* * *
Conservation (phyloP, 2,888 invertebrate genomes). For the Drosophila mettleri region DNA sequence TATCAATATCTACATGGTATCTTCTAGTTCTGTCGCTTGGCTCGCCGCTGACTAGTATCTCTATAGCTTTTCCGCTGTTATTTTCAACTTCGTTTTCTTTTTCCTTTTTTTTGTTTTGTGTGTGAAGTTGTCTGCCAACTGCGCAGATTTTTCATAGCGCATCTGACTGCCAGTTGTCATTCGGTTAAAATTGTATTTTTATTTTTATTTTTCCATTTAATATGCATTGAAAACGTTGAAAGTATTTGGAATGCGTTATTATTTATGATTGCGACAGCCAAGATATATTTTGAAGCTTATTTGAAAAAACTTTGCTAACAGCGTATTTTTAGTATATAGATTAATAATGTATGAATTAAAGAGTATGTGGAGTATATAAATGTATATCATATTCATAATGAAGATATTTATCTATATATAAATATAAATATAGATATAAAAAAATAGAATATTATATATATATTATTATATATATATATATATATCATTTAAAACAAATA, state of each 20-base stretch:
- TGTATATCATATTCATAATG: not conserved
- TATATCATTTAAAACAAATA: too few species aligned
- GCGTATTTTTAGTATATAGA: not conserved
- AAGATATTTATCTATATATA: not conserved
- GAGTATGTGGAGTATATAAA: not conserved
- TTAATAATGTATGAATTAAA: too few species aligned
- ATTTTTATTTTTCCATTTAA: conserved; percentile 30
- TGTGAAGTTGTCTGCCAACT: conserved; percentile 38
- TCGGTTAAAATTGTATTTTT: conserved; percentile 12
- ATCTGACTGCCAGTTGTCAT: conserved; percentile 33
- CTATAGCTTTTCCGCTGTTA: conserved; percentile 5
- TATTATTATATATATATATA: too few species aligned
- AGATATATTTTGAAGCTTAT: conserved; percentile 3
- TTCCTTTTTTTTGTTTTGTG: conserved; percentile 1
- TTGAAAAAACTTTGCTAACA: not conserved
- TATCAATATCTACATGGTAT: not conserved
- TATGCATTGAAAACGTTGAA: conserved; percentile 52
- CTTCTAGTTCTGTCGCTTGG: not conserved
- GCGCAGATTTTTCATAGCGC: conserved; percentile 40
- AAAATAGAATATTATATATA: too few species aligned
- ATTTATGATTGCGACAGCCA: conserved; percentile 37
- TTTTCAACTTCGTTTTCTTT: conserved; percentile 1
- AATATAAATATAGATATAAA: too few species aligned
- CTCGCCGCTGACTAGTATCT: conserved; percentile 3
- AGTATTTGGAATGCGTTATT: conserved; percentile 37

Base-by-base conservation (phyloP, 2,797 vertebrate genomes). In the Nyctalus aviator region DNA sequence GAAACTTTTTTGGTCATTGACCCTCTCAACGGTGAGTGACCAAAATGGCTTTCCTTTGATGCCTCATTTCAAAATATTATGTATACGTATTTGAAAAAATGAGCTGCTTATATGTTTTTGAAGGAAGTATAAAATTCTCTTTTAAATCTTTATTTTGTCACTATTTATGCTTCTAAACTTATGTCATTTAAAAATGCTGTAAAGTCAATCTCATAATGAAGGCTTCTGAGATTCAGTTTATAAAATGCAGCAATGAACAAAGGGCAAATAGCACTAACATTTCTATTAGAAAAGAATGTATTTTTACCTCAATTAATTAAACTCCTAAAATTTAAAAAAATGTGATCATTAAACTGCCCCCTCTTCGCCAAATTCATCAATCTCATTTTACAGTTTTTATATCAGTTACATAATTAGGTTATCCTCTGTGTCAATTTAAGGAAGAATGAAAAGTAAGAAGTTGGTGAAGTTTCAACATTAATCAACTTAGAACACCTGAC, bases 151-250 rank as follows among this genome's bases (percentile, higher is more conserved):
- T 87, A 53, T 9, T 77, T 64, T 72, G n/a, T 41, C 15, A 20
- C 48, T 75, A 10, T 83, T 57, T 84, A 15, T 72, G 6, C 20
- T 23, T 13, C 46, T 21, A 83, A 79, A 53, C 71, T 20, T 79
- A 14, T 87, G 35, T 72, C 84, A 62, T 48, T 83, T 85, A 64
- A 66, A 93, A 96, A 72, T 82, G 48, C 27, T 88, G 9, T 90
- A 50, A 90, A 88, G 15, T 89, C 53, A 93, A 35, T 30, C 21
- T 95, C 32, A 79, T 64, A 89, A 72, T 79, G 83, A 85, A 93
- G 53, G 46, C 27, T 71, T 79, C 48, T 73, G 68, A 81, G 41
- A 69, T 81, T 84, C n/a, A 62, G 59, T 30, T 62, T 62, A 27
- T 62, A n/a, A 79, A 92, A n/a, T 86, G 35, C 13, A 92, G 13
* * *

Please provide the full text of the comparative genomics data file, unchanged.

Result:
Conservation (phyloP, 2,888 invertebrate genomes). For the Drosophila mettleri region DNA sequence TATCAATATCTACATGGTATCTTCTAGTTCTGTCGCTTGGCTCGCCGCTGACTAGTATCTCTATAGCTTTTCCGCTGTTATTTTCAACTTCGTTTTCTTTTTCCTTTTTTTTGTTTTGTGTGTGAAGTTGTCTGCCAACTGCGCAGATTTTTCATAGCGCATCTGACTGCCAGTTGTCATTCGGTTAAAATTGTATTTTTATTTTTATTTTTCCATTTAATATGCATTGAAAACGTTGAAAGTATTTGGAATGCGTTATTATTTATGATTGCGACAGCCAAGATATATTTTGAAGCTTATTTGAAAAAACTTTGCTAACAGCGTATTTTTAGTATATAGATTAATAATGTATGAATTAAAGAGTATGTGGAGTATATAAATGTATATCATATTCATAATGAAGATATTTATCTATATATAAATATAAATATAGATATAAAAAAATAGAATATTATATATATATTATTATATATATATATATATATCATTTAAAACAAATA, state of each 20-base stretch:
- TGTATATCATATTCATAATG: not conserved
- TATATCATTTAAAACAAATA: too few species aligned
- GCGTATTTTTAGTATATAGA: not conserved
- AAGATATTTATCTATATATA: not conserved
- GAGTATGTGGAGTATATAAA: not conserved
- TTAATAATGTATGAATTAAA: too few species aligned
- ATTTTTATTTTTCCATTTAA: conserved; percentile 30
- TGTGAAGTTGTCTGCCAACT: conserved; percentile 38
- TCGGTTAAAATTGTATTTTT: conserved; percentile 12
- ATCTGACTGCCAGTTGTCAT: conserved; percentile 33
- CTATAGCTTTTCCGCTGTTA: conserved; percentile 5
- TATTATTATATATATATATA: too few species aligned
- AGATATATTTTGAAGCTTAT: conserved; percentile 3
- TTCCTTTTTTTTGTTTTGTG: conserved; percentile 1
- TTGAAAAAACTTTGCTAACA: not conserved
- TATCAATATCTACATGGTAT: not conserved
- TATGCATTGAAAACGTTGAA: conserved; percentile 52
- CTTCTAGTTCTGTCGCTTGG: not conserved
- GCGCAGATTTTTCATAGCGC: conserved; percentile 40
- AAAATAGAATATTATATATA: too few species aligned
- ATTTATGATTGCGACAGCCA: conserved; percentile 37
- TTTTCAACTTCGTTTTCTTT: conserved; percentile 1
- AATATAAATATAGATATAAA: too few species aligned
- CTCGCCGCTGACTAGTATCT: conserved; percentile 3
- AGTATTTGGAATGCGTTATT: conserved; percentile 37

Base-by-base conservation (phyloP, 2,797 vertebrate genomes). In the Nyctalus aviator region DNA sequence GAAACTTTTTTGGTCATTGACCCTCTCAACGGTGAGTGACCAAAATGGCTTTCCTTTGATGCCTCATTTCAAAATATTATGTATACGTATTTGAAAAAATGAGCTGCTTATATGTTTTTGAAGGAAGTATAAAATTCTCTTTTAAATCTTTATTTTGTCACTATTTATGCTTCTAAACTTATGTCATTTAAAAATGCTGTAAAGTCAATCTCATAATGAAGGCTTCTGAGATTCAGTTTATAAAATGCAGCAATGAACAAAGGGCAAATAGCACTAACATTTCTATTAGAAAAGAATGTATTTTTACCTCAATTAATTAAACTCCTAAAATTTAAAAAAATGTGATCATTAAACTGCCCCCTCTTCGCCAAATTCATCAATCTCATTTTACAGTTTTTATATCAGTTACATAATTAGGTTATCCTCTGTGTCAATTTAAGGAAGAATGAAAAGTAAGAAGTTGGTGAAGTTTCAACATTAATCAACTTAGAACACCTGAC, bases 151-250 rank as follows among this genome's bases (percentile, higher is more conserved):
- T 87, A 53, T 9, T 77, T 64, T 72, G n/a, T 41, C 15, A 20
- C 48, T 75, A 10, T 83, T 57, T 84, A 15, T 72, G 6, C 20
- T 23, T 13, C 46, T 21, A 83, A 79, A 53, C 71, T 20, T 79
- A 14, T 87, G 35, T 72, C 84, A 62, T 48, T 83, T 85, A 64
- A 66, A 93, A 96, A 72, T 82, G 48, C 27, T 88, G 9, T 90
- A 50, A 90, A 88, G 15, T 89, C 53, A 93, A 35, T 30, C 21
- T 95, C 32, A 79, T 64, A 89, A 72, T 79, G 83, A 85, A 93
- G 53, G 46, C 27, T 71, T 79, C 48, T 73, G 68, A 81, G 41
- A 69, T 81, T 84, C n/a, A 62, G 59, T 30, T 62, T 62, A 27
- T 62, A n/a, A 79, A 92, A n/a, T 86, G 35, C 13, A 92, G 13